Which era is that exactly? It’s indie pop, for sure, but we all know that doesn’t mean anything anymore. The album’s soft-spoken sentimentality points to the oft-derisive “twee” label, but Tigermilk—and Belle and Sebastian at large—isn’t emptily pretty or maudlin or some of the other things associated with twee. It’s certainly sentimental, but it’s much more than that, too.
The pastoral harpsichord and flute of “We Rule the School,” for instance, speak to the chamber pop complexities that pervade the record. Then there are the propulsive synthesizers of “Electronic Renaissance.” And the garage rock sensibilities of “You’re Just a Baby.” You can sense Murdoch feeling his way around, plying various sounds in search of one that was truly his, the one he’d deliver with complete certainty in Sinister. Even then, though, the lyrics were already there, and those words sit at Tigermilk‘s heart.
These aren’t the cloying, real life facsimiles that give twee a bad name; instead, Murdoch tells fantastic stories with an awareness that’s grounded in real life. They are phantasms of an imagined elsewhere—not quite here, but never too far away. “Life is never dull in your dreams,” Murdoch sings in Tigermilk’s final track, “Mary Jo.” The song continues, “A pity that it never seems to work the way you see it.” Who can’t relate to that? It’s an affirmation that we all fail sometimes, and a reminder that, if need be, we can escape to our dreams because anything is possible there.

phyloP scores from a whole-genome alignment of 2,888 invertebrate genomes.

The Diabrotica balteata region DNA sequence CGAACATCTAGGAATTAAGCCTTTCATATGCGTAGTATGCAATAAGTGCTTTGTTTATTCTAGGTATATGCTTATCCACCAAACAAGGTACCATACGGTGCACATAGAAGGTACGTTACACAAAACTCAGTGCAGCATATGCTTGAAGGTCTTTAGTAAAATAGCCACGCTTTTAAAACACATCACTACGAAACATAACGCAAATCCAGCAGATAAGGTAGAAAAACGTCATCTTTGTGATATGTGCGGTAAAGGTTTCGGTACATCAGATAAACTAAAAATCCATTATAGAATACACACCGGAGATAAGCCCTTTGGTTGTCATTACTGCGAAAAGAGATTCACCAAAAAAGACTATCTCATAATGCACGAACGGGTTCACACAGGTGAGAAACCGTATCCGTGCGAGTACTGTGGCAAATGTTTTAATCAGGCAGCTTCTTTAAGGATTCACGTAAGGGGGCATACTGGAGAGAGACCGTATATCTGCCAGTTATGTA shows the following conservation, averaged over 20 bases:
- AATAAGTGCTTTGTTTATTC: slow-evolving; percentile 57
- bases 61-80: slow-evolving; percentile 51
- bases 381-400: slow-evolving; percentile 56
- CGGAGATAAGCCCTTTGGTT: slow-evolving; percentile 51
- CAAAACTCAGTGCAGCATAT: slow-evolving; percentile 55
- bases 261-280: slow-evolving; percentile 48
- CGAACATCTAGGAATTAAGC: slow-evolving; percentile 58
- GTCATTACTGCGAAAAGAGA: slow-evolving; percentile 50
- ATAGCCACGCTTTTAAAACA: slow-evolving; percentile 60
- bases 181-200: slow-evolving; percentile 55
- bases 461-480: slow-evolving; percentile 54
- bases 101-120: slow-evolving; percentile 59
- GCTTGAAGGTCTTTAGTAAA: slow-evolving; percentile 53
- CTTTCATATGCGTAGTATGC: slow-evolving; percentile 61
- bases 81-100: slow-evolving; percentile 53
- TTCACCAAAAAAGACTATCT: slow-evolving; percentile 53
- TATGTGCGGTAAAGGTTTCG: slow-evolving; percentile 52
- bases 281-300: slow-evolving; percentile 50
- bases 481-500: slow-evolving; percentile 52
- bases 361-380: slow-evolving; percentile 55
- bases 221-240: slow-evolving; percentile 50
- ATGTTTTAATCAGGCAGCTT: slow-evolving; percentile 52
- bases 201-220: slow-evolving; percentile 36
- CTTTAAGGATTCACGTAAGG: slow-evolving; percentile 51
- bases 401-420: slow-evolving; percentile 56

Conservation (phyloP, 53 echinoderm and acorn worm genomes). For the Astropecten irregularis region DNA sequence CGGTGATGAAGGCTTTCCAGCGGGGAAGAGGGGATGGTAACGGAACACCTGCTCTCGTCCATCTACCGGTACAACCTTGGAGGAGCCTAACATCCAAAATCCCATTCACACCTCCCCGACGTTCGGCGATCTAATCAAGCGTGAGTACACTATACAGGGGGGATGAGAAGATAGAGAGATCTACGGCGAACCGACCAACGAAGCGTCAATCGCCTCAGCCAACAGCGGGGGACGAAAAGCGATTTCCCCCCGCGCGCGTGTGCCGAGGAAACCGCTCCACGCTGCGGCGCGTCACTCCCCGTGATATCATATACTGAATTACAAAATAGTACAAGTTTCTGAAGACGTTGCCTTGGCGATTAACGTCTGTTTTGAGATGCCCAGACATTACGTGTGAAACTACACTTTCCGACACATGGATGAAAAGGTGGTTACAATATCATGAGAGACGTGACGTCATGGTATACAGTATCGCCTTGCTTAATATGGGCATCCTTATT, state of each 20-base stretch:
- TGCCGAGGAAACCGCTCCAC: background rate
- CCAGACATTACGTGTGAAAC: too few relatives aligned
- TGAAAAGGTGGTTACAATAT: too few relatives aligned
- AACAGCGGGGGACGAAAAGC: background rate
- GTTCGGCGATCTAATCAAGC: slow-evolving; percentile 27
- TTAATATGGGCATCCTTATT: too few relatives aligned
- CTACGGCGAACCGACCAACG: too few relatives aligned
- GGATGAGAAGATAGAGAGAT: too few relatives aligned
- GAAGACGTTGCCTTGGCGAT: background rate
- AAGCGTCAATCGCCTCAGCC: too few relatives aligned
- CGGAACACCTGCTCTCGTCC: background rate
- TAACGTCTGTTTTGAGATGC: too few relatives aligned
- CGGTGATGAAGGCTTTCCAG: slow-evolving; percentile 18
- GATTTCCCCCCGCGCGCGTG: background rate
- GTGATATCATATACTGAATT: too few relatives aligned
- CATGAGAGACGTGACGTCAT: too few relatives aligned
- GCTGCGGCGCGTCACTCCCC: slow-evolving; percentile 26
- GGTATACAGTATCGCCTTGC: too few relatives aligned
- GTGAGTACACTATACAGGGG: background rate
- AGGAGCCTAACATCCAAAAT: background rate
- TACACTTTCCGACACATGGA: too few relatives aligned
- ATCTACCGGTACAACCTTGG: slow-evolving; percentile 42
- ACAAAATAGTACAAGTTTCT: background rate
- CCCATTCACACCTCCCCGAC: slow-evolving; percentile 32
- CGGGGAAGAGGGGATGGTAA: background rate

In these ways, Murdoch is a voice for the unvoiced, a voice for all those introspective teenage kids that don’t quite know what they’re doing and sometimes go to liberal arts schools. Like a bookshop in a small college town, Tigermilk is intelligent, lived-in, and softly lit. It was everything I needed in the state I was in—that of a confused college kid that didn’t know anything about anything but kind of thought he did. It was a step forward in a journey toward knowing myself. And I’m sure I’m not the only one that felt that way.
Featured Image: Amy Hope Dermont
Images: Electric Honey